“If there is one flaw, it’s parking,” Chung said. There’s often a bottleneck at the main entrance off Alton Parkway, and even with a code-compliant, multilevel parking garage with more than 700 spots – on top of the surface lot – hunting for a space can add long minutes to expected arrival times. Still, Chung sees the parking woes as another indicator of success. “It’s lousy for the shopper, but as a developer, it means you’re doing something right.”
Also factoring into Diamond Jamboree’s popularity is a unique approach to design. “We planned it from scratch. It was not a remodel, so we were able to have everything in the direction we wanted,” said Diamond Jamboree LTD President Alethea Hsu.
The center sits on the site of former offices of medical device company B. Braun, and because of its location in the Irvine Business Complex district, is not subject to a curfew. To take full advantage of that, the developers installed plenty of outdoor seating; and instead of having the anchor, Korean grocer H Mart, take up the traditional central position in a shopping plaza, they located the tenant in a separate, freestanding unit on the edge of the complex, allowing patrons to walk around more freely.
Another important business driver has been the strategic selection of high-potential businesses that also could appeal to a diverse clientele. The center, which has more than 30 tenants, doesn’t display non-English signsage, and instead of the small mom-and-pop shops often found in many Asian malls, several tenants are well-known brands globally, and are using word of mouth and its Irvine location as a launching pad for a U.S. debut or expansion.
Take 85°C, so named because company founder Wu Cheng Hsueh believes that to be the optimum temperature at which to serve coffee (195°F). In the fall, the company will relocate its headquarters from Irvine to Brea, where 85°C has purchased a large warehouse facility to support a statewide expansion effort.
“Asian people in California already know (85), so the word spread,” Chen said of the rapid growth. “When we first started … our transactions were between $700 and $1000 a day. Now people in San Francisco are stopping by when they are in town for the weekend, and our average daily sales are $2,200,” she said.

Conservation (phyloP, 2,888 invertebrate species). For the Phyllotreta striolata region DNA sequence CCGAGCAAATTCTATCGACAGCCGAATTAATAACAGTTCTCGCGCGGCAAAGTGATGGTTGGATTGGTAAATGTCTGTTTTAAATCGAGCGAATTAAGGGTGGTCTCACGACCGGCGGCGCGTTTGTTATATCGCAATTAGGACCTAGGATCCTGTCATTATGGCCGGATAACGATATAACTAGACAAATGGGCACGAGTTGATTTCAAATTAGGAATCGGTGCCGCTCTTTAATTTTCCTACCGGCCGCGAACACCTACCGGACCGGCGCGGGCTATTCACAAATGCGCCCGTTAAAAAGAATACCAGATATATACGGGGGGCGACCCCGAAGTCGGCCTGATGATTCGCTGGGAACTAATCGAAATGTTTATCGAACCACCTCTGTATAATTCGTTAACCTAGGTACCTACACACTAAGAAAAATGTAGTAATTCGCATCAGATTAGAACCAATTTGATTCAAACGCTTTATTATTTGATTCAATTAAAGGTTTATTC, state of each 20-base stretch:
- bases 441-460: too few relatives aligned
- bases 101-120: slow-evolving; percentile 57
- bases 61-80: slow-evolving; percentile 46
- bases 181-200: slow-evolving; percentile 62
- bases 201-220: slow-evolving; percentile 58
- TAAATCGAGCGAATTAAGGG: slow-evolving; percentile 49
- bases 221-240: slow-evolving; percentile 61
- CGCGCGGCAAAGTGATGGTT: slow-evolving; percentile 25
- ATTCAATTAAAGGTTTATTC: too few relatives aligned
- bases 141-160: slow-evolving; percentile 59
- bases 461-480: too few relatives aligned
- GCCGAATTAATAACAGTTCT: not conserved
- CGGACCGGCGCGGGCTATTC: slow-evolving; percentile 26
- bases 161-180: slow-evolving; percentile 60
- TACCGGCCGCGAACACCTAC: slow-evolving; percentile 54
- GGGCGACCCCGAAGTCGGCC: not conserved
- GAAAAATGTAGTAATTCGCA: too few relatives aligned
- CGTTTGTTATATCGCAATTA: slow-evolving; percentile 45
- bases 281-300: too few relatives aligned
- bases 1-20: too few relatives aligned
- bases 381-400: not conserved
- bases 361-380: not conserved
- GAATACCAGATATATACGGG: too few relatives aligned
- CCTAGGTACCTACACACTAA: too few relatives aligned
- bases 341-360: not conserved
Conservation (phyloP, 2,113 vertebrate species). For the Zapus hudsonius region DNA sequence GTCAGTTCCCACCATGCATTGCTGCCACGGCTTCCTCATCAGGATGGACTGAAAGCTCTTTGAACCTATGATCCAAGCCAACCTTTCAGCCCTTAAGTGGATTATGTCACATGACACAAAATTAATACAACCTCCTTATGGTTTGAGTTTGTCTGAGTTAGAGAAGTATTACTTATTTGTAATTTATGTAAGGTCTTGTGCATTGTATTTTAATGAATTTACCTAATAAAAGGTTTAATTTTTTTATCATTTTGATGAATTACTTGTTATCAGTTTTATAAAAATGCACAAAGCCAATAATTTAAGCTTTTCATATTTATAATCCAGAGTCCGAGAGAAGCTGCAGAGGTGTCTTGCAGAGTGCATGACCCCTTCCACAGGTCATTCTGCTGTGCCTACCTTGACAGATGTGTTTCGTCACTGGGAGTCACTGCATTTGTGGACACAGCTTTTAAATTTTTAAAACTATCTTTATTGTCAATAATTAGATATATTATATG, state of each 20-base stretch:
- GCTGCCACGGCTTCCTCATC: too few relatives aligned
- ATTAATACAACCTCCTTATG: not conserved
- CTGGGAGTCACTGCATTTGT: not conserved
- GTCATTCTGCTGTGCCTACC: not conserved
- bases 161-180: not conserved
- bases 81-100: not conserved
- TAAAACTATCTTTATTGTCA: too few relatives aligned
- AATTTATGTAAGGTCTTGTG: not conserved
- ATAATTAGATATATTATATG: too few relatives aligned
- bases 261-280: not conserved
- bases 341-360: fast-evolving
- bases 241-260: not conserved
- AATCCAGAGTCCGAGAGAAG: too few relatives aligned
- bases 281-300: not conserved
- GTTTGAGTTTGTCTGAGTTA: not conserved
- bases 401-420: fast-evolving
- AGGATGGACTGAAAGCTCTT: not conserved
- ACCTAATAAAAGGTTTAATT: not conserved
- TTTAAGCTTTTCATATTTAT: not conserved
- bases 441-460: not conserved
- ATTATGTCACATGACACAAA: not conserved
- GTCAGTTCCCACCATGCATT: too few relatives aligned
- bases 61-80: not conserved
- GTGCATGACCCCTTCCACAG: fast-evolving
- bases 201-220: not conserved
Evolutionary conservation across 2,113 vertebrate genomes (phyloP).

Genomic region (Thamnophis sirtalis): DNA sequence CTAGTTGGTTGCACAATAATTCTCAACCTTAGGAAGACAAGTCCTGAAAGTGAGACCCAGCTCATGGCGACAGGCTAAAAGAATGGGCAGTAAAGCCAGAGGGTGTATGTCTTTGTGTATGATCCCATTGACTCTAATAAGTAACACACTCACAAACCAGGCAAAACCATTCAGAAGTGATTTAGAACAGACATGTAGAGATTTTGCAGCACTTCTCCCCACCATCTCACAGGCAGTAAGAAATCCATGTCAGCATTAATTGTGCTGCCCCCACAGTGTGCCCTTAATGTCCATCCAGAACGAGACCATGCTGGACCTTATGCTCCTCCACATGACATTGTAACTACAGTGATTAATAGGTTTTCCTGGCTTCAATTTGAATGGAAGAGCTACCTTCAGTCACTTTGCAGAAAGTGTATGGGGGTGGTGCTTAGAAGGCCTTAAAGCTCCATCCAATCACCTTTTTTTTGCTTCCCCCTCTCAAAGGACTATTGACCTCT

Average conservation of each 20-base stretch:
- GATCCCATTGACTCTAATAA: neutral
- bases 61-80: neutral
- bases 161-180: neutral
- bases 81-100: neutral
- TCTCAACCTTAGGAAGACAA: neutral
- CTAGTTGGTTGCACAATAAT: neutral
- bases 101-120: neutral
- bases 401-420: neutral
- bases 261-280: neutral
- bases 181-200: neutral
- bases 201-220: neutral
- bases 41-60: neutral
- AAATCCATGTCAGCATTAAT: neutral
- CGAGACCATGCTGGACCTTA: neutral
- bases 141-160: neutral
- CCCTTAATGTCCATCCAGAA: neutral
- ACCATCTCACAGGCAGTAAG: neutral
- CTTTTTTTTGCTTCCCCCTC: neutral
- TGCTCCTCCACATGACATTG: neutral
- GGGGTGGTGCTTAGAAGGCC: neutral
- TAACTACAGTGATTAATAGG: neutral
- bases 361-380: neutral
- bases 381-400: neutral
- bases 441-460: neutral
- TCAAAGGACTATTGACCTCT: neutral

Revolving sushi bar Kula and CoCo Ichiban Ya curry house are household names in Japan. Chef Hung Taiwanese Beef Noodle is already a big hit in China and Canada. Capital Seafood, known for its dim sum, expanded into South Orange County after its success at Diamond Jamboree.
“We are currently talking to another well-known tenant that is about to go public in Asia. Before that, they want to open their first flagship store in the U.S. at Diamond Jamboree … in the next three to four months,” Hsu said.
That would leave just two vacancies in a center surrounded by luxury-apartment complexes and a diverse mix of families and Instagram-happy students looking for nontraditional retail and dining experiences. Hsu is looking into accessories kiosks, and hoping to fill the remaining spots with businesses that will contribute to Diamond Jamboree’s reputation as a lifestyle center. .
According to Hsu, there’s a simple answer why the center is so busy: “We know people like to hang out. So we planned a place where people could hang out.”
Diamond Jamboree to-do list
With more than 30 shops and eateries, the options can be overwhelming. Here’s a sample of what to eat, drink and do at Diamond Jamboree.
85ºC Bakery Café: Sea salt coffee, marble taro bread
Balcony California Grill and Bar: Lychee aloe mojito; Taiwanese stinky tofu (doused in a fermented brine)
BCD Tofu House: Korean tofu, open 24/7
Bon Épi Patisserie & Café: 20-plus types of French macarons; strawberry croissant
Capital Seafood Restaurant: daily dim sum; $12 Peking Duck specials
Guppy House: shaved snow dessert (bring people to split with)
Majestic Spa: Chinese reflexology foot massage
Plush Karaoke Lounge: private rooms for parties of up to 30 (lyrics in English, Chinese, Korean and Japanese)
Salon Loxy: Japanese straightening treatment; plant-based hair coloring
Urban Seoul: pork belly tacos, kalbi sliders
$ell SmArt… with Art!